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The Lord of the Rings: The Fellowship of the Ring
USA, New Zealand
Drama, Action, Adventure, Fantasy
IMDB rating:
Peter Jackson
Alan Howard as The Ring
Noel Appleby as Everard Proudfoot
Sean Astin as Sam
Sala Baker as Sauron
Sean Bean as Boromir
Cate Blanchett as Galadriel
Orlando Bloom as Legolas
Billy Boyd as Pippin
Marton Csokas as Celeborn
Megan Edwards as Mrs. Proudfoot
Michael Elsworth as Gondorian Archivist
Mark Ferguson as Gil-Galad
Ian Holm as Bilbo
Christopher Lee as Saruman
Elijah Wood as Frodo Baggins
Storyline: An ancient Ring thought lost for centuries has been found, and through a strange twist in fate has been given to a small Hobbit named Frodo. When Gandalf discovers the Ring is in fact the One Ring of the Dark Lord Sauron, Frodo must make an epic quest to the Cracks of Doom in order to destroy it! However he does not go alone. He is joined by Gandalf, Legolas the elf, Gimli the Dwarf, Aragorn, Boromir and his three Hobbit friends Merry, Pippin and Samwise. Through mountains, snow, darkness, forests, rivers and plains, facing evil and danger at every corner the Fellowship of the Ring must go. Their quest to destroy the One Ring is the only hope for the end of the Dark Lords reign!
Type Resolution File Size Codec Bitrate Format
1080p 1920x1080 px 3790 Mb h264 2320 Kbps mkv Download
DVD-rip 480x234 px 792 Mb mpeg4 504 Kbps avi Download
iPhone 320x156 px 327 Mb h264 266 Kbps mp4 Download
Great movie with a great cast
I really thought all of the actors and actresses brought the book to life. For those of you who have read it, the movie helps to understand the book. If you haven't seen it, I suggest you do. Its a great movie with a great cast.
Best film of 2001.
I think this is the best film of 2001. As an avid fan of the J.R.R. Tolkein novels, I was excited to see these being made into films. I was not disappointed by the movie which followed the books pretty faithfully without getting too long and drawn out. All of the acting was great and the special effects well-done. I cannot wait to see the 2nd and 3rd films.
an amazing movie, great story and beauty
the lord of the rings: fellowship of the ring is probably the most beautiful movie i have ever seen. Every scene is breathtaking, it is truly an amazing job jackson did. If you have ever read the lord of the rings or the hobbit, you know what i mean when i say its almost exactly what you would imagine middle earth to look like.

Sure, they changed some things from the book, but i think they did a better job than most movies taken from novels. I wouldn't say that this was as good of a "film" as the usual suspects, fight club, or the shawshank redemption, but it was probably the best "movie" i have ever had the pleasure of viewing.
Wonderful Movie

I loved this adopation of the movie. I thought that the casting was good, (so many hot guys, so little time to see them!) and Elijah Wood was perfect as Frodo. Sean Astin was amazing as Sam Gamgee, the loyal and clumsy servant of Frodo. Dominc Monohag and Billy Boyd pulled off Merry Brandybuck and Pippin Took wonderfully. Even though they changed Arwen's part a little bit, and they cut out one of my favorite charecters, the movie mostly followed the book. My favorite part was when Gandalf fell into the abyss in Moria ("Fly, you fools!") and I eagerly await The Two Towers, coming in December of 2002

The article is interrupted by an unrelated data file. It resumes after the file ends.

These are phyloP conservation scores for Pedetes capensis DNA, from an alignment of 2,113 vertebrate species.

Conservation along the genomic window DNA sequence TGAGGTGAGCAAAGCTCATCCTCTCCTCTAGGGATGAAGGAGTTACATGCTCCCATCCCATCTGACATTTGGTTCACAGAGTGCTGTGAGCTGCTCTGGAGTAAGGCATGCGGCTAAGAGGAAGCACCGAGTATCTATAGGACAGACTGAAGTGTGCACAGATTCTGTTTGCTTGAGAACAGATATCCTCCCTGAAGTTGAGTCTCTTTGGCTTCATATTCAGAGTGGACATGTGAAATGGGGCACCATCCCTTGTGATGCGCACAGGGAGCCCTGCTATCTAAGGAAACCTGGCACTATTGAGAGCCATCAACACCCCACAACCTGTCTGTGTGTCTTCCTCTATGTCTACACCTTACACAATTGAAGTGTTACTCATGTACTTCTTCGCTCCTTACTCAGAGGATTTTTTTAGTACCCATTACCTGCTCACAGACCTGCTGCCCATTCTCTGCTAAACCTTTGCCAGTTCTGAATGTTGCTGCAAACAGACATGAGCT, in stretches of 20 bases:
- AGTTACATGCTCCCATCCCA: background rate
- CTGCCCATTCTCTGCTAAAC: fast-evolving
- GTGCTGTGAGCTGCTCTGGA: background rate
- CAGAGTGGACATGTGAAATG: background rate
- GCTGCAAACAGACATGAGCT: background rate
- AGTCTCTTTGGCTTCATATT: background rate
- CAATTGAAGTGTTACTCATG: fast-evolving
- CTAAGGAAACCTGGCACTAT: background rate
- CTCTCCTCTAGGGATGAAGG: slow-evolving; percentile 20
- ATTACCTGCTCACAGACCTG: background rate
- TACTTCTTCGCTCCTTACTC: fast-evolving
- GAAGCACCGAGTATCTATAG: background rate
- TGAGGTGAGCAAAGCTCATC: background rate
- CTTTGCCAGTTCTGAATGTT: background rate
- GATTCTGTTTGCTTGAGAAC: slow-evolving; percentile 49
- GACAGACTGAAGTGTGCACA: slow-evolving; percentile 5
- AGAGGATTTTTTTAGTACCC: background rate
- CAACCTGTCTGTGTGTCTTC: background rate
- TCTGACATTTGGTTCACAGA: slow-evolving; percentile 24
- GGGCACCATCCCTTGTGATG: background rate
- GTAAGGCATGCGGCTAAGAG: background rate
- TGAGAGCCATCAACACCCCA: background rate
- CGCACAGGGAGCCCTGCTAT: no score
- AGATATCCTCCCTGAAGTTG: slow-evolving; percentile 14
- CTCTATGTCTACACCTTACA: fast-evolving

Frodo Row Your Boat Ashore
"With the help of a courageous fellowship of friends and allies, Frodo embarks on a perilous mission to destroy the legendary 'One Ring'. Hunting Frodo are servants of the Dark Lord Sauron, the Ring's evil creator. If Sauron reclaims the Ring, Middle-earth is doomed," according to the DVD sleeve description, "Winner of four 'Academy Awards', this epic tale of good versus evil, friendship and sacrifice will transport you to a world beyond imagination."

Reading the original J.R.R. Tolkien novels was an intellectual rite of passage; whilst young, you read and enjoyed "The Lord of the Rings" trilogy willingly - prepping with "The Hobbit", of course. "It's a job that's never started that takes the longest to finish," someone said. Writer/director Peter Jackson's "The Fellowship of the Ring" is the first of an extremely well-produced trilogy. Understandably, it's made into a special effects extravaganza, without taking many breaths for thoughtfulness.

"The Bridge of Khazad-Dûm" (#30 on your DVD menu) sequence is a highlight; it climaxes with the wizard Gandalf (Ian McKellen) and the demonic Balrog (CGI) falling into an abyss, from which return seemed impossible This was one of my most memorable "Lord of the Rings" reading experiences - a future without Gandalf was unimaginable. Mr. Jackson and company recreate some emotional scenes extraordinarily well. At one time, it seemed impossible to think that such literature could be brought to cinematic form.

******** The Fellowship of the Ring (12/10/01) Peter Jackson ~ Elijah Wood, Ian McKellen, Viggo Mortensen, Orlando Bloom
Greatest movie since Indiana Jones and Star Wars
I have not enjoyed any movie as much as Lord of the Rings: Fellowship of the Ring, since the 3 original Star Wars movies and Indiana Jones:Raiders of the Lost Ark.

It has all the elements of a good movie: Adventure, an epic story, romance, super special effects, awesome acting, and an unforgettable manuscript with excellent dialogues. Although the book is much longer, and we never see the jolly good fellow Tom Bobadil, Peter Jackson still did the best possible job without making it into a 10 hour-long movie.